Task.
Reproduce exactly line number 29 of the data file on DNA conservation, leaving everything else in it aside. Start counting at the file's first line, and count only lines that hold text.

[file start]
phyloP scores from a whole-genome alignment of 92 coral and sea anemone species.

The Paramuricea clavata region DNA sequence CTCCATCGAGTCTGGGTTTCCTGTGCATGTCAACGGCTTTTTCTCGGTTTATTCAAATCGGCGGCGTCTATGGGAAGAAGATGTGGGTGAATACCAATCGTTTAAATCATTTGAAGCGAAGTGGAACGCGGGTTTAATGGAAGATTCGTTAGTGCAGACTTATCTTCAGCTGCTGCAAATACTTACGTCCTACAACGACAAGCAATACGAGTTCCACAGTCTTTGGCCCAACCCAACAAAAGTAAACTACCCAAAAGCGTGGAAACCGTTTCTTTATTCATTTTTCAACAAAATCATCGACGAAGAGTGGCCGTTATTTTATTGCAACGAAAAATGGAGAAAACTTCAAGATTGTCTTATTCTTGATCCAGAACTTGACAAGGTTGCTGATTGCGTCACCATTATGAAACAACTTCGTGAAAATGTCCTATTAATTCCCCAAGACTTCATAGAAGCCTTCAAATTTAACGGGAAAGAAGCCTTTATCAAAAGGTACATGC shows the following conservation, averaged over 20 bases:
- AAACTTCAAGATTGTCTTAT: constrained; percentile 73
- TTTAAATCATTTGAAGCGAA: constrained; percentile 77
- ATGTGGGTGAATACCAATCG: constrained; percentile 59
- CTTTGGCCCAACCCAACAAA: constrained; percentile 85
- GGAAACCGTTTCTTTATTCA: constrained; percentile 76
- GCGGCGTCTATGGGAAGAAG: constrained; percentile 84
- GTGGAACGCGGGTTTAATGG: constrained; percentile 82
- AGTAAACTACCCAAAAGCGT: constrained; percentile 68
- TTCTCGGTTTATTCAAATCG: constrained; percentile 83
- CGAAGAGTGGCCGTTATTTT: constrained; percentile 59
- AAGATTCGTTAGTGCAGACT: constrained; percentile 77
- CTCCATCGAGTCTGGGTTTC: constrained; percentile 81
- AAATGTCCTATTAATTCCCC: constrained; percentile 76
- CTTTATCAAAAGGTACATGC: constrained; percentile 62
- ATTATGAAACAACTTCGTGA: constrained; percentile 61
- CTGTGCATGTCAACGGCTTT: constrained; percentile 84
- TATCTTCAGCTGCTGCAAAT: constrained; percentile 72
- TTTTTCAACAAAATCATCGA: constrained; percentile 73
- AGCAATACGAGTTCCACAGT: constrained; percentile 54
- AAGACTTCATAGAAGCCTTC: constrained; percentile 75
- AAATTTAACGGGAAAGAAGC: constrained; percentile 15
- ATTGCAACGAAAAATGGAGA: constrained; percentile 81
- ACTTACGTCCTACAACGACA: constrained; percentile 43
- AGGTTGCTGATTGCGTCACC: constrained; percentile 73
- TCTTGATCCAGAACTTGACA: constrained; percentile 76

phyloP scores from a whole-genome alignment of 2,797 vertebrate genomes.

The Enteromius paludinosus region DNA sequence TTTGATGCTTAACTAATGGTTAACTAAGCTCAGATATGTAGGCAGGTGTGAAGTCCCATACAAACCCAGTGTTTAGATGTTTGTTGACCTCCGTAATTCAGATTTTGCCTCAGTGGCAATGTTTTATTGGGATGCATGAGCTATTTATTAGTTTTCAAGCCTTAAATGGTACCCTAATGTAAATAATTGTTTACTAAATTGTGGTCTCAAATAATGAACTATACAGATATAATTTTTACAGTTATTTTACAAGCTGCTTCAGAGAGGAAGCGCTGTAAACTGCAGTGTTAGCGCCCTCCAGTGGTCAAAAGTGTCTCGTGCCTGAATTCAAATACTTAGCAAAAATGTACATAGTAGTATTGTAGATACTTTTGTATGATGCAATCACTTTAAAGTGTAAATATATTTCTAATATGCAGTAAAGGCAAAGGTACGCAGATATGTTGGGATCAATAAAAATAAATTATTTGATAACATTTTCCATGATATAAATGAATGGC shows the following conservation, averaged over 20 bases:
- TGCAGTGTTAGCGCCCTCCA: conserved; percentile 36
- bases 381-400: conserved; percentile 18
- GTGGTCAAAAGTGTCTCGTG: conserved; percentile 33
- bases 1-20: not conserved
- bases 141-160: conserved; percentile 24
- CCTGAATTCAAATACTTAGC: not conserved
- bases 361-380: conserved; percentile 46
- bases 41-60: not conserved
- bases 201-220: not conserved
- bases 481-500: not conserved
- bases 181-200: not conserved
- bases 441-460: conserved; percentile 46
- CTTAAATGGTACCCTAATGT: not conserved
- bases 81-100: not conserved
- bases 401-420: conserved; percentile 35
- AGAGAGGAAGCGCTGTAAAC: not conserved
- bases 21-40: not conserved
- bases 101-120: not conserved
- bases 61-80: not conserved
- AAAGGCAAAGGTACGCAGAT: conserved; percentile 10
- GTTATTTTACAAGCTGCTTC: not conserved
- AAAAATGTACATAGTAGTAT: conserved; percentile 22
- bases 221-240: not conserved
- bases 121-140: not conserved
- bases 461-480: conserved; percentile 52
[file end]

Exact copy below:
The Enteromius paludinosus region DNA sequence TTTGATGCTTAACTAATGGTTAACTAAGCTCAGATATGTAGGCAGGTGTGAAGTCCCATACAAACCCAGTGTTTAGATGTTTGTTGACCTCCGTAATTCAGATTTTGCCTCAGTGGCAATGTTTTATTGGGATGCATGAGCTATTTATTAGTTTTCAAGCCTTAAATGGTACCCTAATGTAAATAATTGTTTACTAAATTGTGGTCTCAAATAATGAACTATACAGATATAATTTTTACAGTTATTTTACAAGCTGCTTCAGAGAGGAAGCGCTGTAAACTGCAGTGTTAGCGCCCTCCAGTGGTCAAAAGTGTCTCGTGCCTGAATTCAAATACTTAGCAAAAATGTACATAGTAGTATTGTAGATACTTTTGTATGATGCAATCACTTTAAAGTGTAAATATATTTCTAATATGCAGTAAAGGCAAAGGTACGCAGATATGTTGGGATCAATAAAAATAAATTATTTGATAACATTTTCCATGATATAAATGAATGGC shows the following conservation, averaged over 20 bases: